State v. Bingham

Annotate this Case

732 P.2d 132 (1987)

STATE of Utah, Plaintiff and Respondent, v. James S. BINGHAM, Defendant and Appellant.

No. 860292.

Supreme Court of Utah.

January 20, 1987.

*133 Gary H. Weight, Provo, for defendant and appellant.

David L. Wilkinson, Atty. Gen., Sandra L. Sjogren, Asst. Atty. Gen., Salt Lake City, for plaintiff and respondent.


Defendant appeals his conviction for possession of marijuana with the intent to distribute for value. U.C.A., 1953, ยง 58-37-8(1)(a)(ii) (1986 Repl.Vol.) (as amended). A substantial amount of marijuana was found in defendant's car after defendant was stopped for driving at a high speed while intoxicated. We affirm the conviction.

The sole issue before us is whether there was sufficient evidence of defendant's possession to support the jury's verdict. On appeal, we view the evidence below and all reasonable inferences to be drawn therefrom in the light most favorable to the jury's verdict. State v. Heaps, 711 P.2d 257 (Utah 1985). Defendant may not reargue the weight of that evidence, relying upon testimony favoring his innocence and ignoring the conflicting testimony against him. The fact that defendant's evidence contradicts the jury's determination does not require reversal on appeal. State v. Watts, 675 P.2d 566, 568 (Utah 1983).

Defendant relies upon our recent decision in State v. Fox, 709 P.2d 316 (Utah 1985), in his attempt to discount the more than adequate evidence supporting his conviction. In Fox, we held that possession of a controlled substance sufficient to sustain a conviction need not be actual but may be constructive. Constructive possession is proved by establishing a connection between the accused and the drug sufficient to permit an inference that the accused had both the ability and the intent to exercise dominion or control over it. 709 P.2d at 319; accord State v. Hansen, 732 P.2d 127, 131 (Utah 1987).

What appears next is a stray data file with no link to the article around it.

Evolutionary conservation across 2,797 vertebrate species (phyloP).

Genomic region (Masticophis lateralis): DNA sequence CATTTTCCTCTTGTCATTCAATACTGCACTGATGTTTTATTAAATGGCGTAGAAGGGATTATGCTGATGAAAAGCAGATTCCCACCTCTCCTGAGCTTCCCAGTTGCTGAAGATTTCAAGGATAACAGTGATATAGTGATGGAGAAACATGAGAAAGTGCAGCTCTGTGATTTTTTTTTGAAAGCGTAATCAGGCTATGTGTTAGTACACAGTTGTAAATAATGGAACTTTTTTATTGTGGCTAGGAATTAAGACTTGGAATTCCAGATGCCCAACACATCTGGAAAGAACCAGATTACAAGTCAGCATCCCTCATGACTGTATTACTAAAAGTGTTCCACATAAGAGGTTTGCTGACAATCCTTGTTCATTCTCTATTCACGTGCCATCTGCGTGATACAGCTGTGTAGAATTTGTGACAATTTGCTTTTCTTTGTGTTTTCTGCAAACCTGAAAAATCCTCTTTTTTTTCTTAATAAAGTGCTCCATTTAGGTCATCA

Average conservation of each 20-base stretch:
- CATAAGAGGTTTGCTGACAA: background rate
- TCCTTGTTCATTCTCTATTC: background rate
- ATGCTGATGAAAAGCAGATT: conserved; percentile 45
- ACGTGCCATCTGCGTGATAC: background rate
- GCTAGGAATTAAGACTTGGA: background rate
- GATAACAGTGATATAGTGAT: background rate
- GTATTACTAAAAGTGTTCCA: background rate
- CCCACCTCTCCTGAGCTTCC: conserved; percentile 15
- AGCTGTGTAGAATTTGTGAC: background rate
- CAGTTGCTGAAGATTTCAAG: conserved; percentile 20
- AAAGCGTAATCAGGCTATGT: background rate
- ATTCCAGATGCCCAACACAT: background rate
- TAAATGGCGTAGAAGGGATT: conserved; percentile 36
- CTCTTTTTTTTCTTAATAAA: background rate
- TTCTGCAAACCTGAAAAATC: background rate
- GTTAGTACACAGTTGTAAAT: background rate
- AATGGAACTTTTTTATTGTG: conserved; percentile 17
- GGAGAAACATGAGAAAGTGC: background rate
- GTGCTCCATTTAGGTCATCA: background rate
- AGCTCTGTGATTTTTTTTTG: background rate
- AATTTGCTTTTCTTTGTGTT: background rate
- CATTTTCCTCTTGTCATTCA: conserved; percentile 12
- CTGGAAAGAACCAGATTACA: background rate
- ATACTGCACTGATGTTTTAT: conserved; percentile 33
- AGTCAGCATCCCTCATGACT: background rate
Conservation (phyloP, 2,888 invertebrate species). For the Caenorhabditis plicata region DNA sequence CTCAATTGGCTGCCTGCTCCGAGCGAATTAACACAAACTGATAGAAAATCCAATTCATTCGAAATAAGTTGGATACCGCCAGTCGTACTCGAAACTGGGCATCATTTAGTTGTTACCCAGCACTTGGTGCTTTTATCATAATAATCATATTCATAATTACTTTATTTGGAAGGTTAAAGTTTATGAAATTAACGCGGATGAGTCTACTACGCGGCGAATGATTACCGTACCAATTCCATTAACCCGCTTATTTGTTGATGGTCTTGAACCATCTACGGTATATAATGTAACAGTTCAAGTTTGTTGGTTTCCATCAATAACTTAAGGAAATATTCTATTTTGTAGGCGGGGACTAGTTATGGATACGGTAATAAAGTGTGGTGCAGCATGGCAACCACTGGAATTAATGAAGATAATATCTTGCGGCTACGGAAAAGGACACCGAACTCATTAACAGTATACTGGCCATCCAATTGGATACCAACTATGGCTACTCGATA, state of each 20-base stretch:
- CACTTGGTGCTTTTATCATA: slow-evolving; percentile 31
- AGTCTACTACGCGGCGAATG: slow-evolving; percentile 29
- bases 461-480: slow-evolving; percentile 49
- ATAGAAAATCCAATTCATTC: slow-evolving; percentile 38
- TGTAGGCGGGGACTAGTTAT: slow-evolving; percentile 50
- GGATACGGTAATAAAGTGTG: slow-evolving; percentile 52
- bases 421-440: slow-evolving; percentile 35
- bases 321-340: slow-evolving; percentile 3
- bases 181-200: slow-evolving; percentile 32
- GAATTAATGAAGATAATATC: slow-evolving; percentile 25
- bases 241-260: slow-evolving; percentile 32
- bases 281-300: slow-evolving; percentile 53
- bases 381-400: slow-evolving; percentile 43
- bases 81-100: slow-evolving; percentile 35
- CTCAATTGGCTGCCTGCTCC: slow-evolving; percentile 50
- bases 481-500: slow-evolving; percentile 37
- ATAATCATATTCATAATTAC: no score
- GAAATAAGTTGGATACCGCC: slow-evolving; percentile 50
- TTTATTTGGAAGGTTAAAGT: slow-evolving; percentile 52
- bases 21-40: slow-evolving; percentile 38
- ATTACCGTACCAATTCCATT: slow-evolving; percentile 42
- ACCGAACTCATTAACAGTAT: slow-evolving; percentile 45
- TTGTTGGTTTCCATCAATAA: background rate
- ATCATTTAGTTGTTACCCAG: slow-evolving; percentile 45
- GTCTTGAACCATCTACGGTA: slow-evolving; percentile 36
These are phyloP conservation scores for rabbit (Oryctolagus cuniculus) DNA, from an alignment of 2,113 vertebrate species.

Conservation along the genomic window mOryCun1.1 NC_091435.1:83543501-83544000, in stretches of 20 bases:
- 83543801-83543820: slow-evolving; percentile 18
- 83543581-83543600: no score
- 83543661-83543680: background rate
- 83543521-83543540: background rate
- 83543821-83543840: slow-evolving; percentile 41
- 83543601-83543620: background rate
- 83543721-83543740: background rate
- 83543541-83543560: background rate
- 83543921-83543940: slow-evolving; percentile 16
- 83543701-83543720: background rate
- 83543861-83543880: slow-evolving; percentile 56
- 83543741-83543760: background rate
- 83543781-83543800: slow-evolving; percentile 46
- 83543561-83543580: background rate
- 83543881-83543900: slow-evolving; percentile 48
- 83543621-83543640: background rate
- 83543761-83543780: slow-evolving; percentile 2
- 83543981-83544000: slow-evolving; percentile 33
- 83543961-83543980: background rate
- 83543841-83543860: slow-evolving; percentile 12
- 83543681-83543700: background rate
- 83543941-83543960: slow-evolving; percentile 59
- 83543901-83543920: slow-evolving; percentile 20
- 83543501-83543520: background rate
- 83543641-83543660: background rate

The record contains substantial evidence establishing defendant's connection to the marijuana discovered in the trunk of his car. Defendant had purchased the car a few days previously and was driving it when stopped by police. He gave officers permission to search its trunk and delivered the key. Saddlebags containing sixteen small bags of marijuana sat next to the spare tire in the trunk. A search of defendant's person also disclosed a bottle containing marijuana seeds. Marijuana and drug paraphernalia were located in the car's glove box. Zig-zag papers, commonly used to roll marijuana cigarettes, were found on the car's floor.

Notwithstanding defendant's own protestations of his innocence, the above facts were sufficient for the jury to infer that defendant exercised sufficient dominion and control over the marijuana to sustain a finding of knowing and intentional possession with the intent to distribute. 709 P.2d at 319-20; State v. Hansen, supra.

Applying the principles in State v. Fox, supra, and State v. Dorsey, 49 Utah Adv. Rep. 21 (Dec. 31, 1986), we affirm defendant's conviction.